sale. 01 his goods would mevitabjy
bring on him. - ;
Is the planter pressed for mo
ney, his rice, tobacco,, lumber, or
naval stores at market or prepared
for it, but owing 2 to tjiC state of
business there is- little or no dc-r
mand ? From the bank he receives C
aid, and thereby1: obtaining time,
! at the charge, of one half- or one
per cent, he is rescued from a loss
of 7 1 5 to 2 5 per cent! on his pro- s
duce, which he would suffer by-a
j forced 'and untimely sale.
Thirdly. It inculcates and en
forces punctuality. ' If theore was
a time when this theme should be
pleasing to mercltants only, arid
unpleasant' to planters'.'that time
is past.N The planters formerly ;;
ycre altogether on the'debit side !;
of the books, but now the tables j
. are turned, and a system of pun.c- '
tuahty is equally desirable .by
planter as'by merchant.;
"" Fourthly. : Is it not a complaint,
tliat.our mcrcliants ;want -enter-prizc
; that our port possesses no
shippingof its own, though scarce-'
ly any part of the United States
. is in possession of superior advan-
tnges for building vessels' PThat
a number of manufactures are not
established which might be carri
ed on to great advantage ? And
to what is nil this owing but to the
want of capitals? Banks then,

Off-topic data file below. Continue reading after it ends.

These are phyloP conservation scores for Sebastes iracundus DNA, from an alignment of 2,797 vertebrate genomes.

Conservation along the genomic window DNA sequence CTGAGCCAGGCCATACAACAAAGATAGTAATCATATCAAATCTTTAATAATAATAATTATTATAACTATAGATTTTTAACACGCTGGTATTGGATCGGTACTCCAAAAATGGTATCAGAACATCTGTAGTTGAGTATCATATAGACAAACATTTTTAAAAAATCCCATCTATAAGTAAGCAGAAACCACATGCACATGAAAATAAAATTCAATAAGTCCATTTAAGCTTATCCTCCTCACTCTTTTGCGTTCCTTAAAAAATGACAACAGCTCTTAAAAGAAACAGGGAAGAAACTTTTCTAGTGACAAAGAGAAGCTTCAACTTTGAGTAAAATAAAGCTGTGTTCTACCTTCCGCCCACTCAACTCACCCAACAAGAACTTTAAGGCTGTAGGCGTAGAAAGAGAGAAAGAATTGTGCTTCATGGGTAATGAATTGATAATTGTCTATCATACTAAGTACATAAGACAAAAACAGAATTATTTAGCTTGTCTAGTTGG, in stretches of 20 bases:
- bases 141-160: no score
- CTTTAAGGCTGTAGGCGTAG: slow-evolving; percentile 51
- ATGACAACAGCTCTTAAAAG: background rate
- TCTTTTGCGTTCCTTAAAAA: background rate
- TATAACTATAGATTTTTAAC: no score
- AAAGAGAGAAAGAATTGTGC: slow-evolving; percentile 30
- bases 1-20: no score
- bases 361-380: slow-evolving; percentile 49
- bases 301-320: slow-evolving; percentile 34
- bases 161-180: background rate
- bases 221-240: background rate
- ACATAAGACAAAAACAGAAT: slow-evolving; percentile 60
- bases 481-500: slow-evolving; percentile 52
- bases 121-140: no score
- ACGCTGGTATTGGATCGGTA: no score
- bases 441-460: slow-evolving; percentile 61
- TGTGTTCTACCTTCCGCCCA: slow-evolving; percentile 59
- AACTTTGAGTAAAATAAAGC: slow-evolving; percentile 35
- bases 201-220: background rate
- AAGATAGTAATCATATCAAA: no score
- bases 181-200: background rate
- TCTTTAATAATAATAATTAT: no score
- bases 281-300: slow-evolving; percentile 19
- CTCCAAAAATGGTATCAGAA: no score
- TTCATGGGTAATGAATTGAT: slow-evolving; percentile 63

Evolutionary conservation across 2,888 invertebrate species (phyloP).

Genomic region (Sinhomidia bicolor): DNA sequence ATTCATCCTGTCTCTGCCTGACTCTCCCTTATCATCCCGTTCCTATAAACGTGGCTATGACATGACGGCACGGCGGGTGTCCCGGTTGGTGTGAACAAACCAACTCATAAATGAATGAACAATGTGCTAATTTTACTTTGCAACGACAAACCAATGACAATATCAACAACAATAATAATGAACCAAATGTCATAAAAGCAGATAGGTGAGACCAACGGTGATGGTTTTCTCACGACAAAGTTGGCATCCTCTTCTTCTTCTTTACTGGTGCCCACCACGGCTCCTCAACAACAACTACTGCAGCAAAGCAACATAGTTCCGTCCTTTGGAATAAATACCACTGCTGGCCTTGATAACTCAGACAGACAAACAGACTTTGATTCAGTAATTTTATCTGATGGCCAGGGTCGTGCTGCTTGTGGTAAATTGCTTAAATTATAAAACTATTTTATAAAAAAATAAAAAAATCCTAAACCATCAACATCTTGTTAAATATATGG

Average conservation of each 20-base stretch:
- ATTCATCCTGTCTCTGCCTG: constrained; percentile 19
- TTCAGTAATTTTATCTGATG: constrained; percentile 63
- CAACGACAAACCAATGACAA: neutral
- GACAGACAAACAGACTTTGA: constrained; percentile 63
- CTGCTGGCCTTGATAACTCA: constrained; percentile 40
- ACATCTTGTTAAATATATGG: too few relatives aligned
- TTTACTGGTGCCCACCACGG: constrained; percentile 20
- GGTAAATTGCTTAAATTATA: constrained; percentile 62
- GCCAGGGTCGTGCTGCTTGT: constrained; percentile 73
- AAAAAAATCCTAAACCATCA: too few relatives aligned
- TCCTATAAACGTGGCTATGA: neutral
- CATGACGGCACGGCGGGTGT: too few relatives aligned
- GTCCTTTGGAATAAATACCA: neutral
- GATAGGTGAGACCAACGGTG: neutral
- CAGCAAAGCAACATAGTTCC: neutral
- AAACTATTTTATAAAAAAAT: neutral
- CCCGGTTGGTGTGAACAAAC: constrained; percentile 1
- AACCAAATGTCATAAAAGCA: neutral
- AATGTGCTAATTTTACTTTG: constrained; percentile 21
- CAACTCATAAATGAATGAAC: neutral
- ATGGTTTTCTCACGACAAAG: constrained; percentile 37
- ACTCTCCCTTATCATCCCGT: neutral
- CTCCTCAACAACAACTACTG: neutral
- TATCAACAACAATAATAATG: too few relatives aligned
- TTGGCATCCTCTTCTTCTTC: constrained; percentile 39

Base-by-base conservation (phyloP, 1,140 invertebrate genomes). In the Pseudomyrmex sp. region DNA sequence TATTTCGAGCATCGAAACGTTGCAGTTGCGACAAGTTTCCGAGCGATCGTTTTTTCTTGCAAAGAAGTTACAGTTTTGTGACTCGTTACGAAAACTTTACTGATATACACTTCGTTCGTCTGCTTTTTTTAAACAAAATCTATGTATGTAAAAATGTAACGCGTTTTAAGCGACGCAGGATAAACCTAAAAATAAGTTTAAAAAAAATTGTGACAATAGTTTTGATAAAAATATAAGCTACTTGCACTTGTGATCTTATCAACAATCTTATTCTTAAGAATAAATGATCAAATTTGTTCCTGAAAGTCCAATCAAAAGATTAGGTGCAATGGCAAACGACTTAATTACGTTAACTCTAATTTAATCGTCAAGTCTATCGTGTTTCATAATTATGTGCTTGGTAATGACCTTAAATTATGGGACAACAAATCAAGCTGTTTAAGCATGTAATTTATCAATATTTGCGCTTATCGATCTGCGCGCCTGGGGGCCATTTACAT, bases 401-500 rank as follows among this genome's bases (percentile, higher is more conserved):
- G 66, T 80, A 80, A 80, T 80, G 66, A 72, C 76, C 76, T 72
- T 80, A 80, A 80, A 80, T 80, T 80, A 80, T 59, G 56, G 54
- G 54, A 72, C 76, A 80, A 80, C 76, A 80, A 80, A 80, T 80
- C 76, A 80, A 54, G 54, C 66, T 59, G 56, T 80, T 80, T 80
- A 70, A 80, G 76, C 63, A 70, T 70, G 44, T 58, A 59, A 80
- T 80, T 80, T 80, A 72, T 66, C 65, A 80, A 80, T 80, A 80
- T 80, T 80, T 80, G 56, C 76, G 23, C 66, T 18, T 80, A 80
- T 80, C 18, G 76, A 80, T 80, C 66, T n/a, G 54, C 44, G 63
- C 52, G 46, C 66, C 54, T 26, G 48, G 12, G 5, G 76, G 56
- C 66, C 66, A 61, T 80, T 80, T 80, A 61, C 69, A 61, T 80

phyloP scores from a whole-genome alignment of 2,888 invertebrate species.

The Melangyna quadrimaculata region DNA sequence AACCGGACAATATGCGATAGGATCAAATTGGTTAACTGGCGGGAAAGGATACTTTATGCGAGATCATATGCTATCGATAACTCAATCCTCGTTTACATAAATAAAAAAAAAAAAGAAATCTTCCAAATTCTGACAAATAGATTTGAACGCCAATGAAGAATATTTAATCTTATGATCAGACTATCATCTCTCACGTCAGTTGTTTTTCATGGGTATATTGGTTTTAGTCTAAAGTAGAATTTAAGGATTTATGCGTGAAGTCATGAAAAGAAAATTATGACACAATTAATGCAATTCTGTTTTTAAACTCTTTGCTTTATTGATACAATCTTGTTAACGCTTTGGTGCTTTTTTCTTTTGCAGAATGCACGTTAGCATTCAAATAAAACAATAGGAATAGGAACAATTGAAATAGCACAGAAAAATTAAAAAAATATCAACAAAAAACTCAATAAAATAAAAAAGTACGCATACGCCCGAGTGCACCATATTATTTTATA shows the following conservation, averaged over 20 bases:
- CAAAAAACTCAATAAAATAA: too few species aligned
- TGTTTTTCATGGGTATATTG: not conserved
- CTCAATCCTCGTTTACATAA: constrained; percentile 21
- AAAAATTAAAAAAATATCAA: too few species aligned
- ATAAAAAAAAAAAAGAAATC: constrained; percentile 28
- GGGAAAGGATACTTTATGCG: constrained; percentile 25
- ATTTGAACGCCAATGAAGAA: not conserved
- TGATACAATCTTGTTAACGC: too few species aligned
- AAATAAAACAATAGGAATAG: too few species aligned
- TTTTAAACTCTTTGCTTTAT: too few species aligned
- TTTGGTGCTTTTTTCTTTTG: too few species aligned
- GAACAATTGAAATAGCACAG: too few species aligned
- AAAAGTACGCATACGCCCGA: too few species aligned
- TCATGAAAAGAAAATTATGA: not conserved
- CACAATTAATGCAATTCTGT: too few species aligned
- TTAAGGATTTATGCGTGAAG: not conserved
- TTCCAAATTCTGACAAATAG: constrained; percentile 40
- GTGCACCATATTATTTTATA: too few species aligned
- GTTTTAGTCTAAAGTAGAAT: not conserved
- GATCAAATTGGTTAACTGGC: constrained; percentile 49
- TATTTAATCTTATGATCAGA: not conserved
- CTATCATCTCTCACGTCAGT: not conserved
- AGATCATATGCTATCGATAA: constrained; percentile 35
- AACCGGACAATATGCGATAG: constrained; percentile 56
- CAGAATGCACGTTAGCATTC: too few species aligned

in their natural operation,, furnish
facilities thai in a very considera
ble degree supply the place of
actual capital, and this will - do
These arc some of the most
prominent advantages that result
from banks, but there, arc many
others too tedious, however for
shares; iiecause the pficeccC. their
stocks :and rate of dividttuls arc
not published ; but therelcan be
no doubt that their- profitJ are iu
a ratio with. that 4f others in the.
proportion the5poperatiqis bear
to .those of the higher gm le.
Virginia of late only ei nbarked
in the scheme of a banlc 1 That
rtharstate- ha sbecome4ul jjrensi-
blef the advantares that would
result from such an institution is
evident, from the eagerness shewn
., oy 'intuvKiLiais;. to engage
and -the precautions whici
sembly took; m the act
FiiJr evening Int. n hy the rapidnr ot . them, because at a moment it must